Nittany Lions bounce back with easy win vs. Purdue
Penn State's Brandon Moseby-Felder lands on his head after making a catch and getting tackled by Purdue cornerback Ricardo Allen in the first half Saturday in West Lafayette, Ind.
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WEST LAFAYETTE, Ind. -- Ascribing the real reason for Penn State's motivation this season has been an ordeal, as this has never been a conventional season. At least not since July, when the traditional goals of championships were taken away by the NCAA. But it might've become a little clearer in Penn State's 34-9 victory against Purdue on a gray November Saturday at a quiet stadium in Indiana.
Isolate November from that sentence. It is November, which means that Penn State's season will end this month, no exceptions. While other teams are starting to see their destinies take shape, what remains of Penn State's season is shrinking rapidly, and this knowledge of the end has translated into an unwavering intensity to thrive in the finite present. Even -- and perhaps especially -- for a game in a staid environment that followed a devastating loss.
"We don't have, 'we don't need to play as hard this week because we're already bowl eligible or we're in the conference championship,'" quarterback Matt McGloin said. "We don't have that luxury."
Saturday was especially a test of this theory because, really, who should have had more energy, more to play for?
Penn State (6-3, 4-1 Big Ten) was a week removed from losing its version of a BCS game. Purdue (3-6, 0-5) was concluding a week that began with its athletic director releasing a statement raising issues about coach Danny Hope's job security.
Yet, in every aspect, Penn State excelled. The Nittany Lions gained 506 yards on offense. The front seven applied constant pressure. The secondary broke up passes.
Purdue ran just 12 plays in the first half that went for 4 yards or more. To compare, Penn State running backs Mike Zordich and Zach Zwinak had 10 plays of 4 yards or more.
In short, Purdue played with a hangover, whereas Penn State should have been the team feeling beaten down after its loss to Ohio State in what is sure to be its "biggest" game of the season.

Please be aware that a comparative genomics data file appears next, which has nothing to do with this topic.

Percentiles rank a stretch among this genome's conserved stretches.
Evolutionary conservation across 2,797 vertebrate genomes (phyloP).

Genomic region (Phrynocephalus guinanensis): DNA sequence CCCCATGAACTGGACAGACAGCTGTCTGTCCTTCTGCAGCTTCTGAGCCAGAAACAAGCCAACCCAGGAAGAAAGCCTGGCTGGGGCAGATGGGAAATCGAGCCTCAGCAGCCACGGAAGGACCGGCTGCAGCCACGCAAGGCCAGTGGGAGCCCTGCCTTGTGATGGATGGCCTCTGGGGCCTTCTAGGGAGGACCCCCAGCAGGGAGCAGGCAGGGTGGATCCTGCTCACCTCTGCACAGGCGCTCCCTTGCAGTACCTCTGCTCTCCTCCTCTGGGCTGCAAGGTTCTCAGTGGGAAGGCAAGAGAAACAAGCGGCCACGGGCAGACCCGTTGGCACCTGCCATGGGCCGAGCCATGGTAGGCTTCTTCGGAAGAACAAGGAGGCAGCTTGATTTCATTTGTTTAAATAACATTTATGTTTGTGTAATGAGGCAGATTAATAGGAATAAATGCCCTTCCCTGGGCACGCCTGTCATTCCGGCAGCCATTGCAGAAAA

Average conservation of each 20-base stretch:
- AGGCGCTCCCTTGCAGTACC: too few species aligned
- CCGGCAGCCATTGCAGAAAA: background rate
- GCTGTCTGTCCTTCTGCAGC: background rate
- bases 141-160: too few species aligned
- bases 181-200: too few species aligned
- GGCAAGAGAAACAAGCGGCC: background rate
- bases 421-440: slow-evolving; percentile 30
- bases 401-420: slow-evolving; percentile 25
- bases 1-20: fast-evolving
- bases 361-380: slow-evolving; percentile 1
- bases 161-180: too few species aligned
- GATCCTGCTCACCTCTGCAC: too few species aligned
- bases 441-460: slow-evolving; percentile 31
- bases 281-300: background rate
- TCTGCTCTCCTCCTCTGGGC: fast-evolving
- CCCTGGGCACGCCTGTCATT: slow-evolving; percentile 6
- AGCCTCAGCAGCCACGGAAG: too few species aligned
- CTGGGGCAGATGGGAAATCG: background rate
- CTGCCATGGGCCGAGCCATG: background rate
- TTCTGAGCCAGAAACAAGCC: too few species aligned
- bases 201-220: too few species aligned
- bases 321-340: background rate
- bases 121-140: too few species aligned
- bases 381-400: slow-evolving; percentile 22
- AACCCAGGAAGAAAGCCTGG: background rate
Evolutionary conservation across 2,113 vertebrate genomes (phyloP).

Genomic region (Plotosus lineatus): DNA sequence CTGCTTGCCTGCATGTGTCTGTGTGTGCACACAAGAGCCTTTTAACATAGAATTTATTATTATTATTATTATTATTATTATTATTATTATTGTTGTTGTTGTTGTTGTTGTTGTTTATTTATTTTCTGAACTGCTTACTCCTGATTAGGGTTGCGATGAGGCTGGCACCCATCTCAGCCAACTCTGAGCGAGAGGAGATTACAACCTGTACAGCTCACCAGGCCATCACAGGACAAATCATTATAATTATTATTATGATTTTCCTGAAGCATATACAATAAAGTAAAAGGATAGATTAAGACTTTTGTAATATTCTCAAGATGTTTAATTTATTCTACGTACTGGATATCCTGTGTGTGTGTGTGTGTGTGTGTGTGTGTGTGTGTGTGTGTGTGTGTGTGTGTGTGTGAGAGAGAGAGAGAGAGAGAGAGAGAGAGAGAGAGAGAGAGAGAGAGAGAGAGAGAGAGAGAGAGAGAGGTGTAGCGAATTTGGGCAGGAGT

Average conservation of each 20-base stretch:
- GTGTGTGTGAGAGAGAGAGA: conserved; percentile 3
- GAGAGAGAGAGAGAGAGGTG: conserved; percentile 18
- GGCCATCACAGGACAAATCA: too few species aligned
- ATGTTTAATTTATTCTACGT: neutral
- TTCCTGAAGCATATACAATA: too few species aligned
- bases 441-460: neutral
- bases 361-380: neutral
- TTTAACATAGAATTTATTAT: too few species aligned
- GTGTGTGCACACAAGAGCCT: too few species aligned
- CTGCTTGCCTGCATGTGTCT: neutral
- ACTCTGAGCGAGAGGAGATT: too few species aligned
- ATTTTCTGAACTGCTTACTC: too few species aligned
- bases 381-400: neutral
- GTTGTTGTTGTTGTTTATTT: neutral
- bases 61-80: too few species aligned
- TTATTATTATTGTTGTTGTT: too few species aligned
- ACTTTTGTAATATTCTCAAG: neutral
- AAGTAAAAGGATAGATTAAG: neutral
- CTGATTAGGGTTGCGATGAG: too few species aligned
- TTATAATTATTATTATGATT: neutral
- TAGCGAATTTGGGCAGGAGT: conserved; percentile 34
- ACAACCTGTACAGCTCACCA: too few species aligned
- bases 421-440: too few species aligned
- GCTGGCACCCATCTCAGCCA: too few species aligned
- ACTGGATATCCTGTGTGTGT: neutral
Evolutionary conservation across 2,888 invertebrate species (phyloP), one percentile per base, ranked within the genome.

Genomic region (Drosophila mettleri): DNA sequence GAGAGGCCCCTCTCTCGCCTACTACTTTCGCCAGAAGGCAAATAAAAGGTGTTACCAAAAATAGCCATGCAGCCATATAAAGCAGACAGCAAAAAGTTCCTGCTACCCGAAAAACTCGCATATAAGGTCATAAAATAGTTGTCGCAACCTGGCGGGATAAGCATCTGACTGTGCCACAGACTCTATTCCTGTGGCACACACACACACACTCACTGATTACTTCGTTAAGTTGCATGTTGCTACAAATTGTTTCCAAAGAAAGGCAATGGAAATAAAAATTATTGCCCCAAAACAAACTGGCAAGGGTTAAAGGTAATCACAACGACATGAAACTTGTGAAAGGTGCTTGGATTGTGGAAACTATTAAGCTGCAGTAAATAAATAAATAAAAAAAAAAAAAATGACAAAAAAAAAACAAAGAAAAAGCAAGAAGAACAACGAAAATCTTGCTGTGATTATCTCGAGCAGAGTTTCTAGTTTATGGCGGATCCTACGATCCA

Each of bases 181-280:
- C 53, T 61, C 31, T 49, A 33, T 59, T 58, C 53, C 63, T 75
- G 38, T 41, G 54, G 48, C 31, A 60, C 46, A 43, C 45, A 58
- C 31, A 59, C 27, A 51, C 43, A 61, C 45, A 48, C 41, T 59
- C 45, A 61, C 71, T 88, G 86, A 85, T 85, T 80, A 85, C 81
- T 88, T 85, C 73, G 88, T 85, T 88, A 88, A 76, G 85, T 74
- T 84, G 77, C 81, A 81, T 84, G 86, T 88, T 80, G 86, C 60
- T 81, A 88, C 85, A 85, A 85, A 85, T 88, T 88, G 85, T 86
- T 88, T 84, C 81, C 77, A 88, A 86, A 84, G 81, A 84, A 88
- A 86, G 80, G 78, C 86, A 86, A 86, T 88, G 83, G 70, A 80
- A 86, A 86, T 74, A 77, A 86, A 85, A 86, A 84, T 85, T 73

But since the summer, Penn State has preached resiliency. Since the summer, it has lived up to that ideal.
One belief the team has often repeated, and it's definitely not an original belief, gets to the heart of the reason why it can stay motivated -- every week or every game is its own season.
It's hard to believe Penn State could go nine games without playing one devoid of energy, but it hasn't. Penn State's three losses can't be blamed on flatness.
This week started out as a problem for the one-game season mindset. Monday's practice was no good. Coach Bill O'Brien, McGloin and cornerback Stephon Morris said as much.
"We didn't take the steps that we needed," Morris said. "It looked like the type of day where we hung our heads."
Afterward, O'Brien spoke with the team, as did the seniors. McGloin told everyone that the Ohio State loss was in the past. Like many of the obstacles presented to this team, they couldn't do anything about it.
McGloin and center Matt Stankiewitch made a point to energize the offense on Tuesday, knowing the defense would need to match their fervor. It worked. O'Brien called it one of the best practices of the year and, overall, one of the best practice weeks of the year.
They'll only have three of them left -- weeks and games, that is. Three more chances to play with as much intensity as they can. Because there's no other way they'd want to play, knowing nothing awaits them at the end.
"I can't believe," Stankiewitch said, "it went that fast."
NOTES -- Defensive tackle Jordan Hill said that his knee was sprained and no ligaments were torn. ... O'Brien said running back Curtis Dukes likely sustained a concussion on the opening kickoff.
First Published November 4, 2012 12:04 am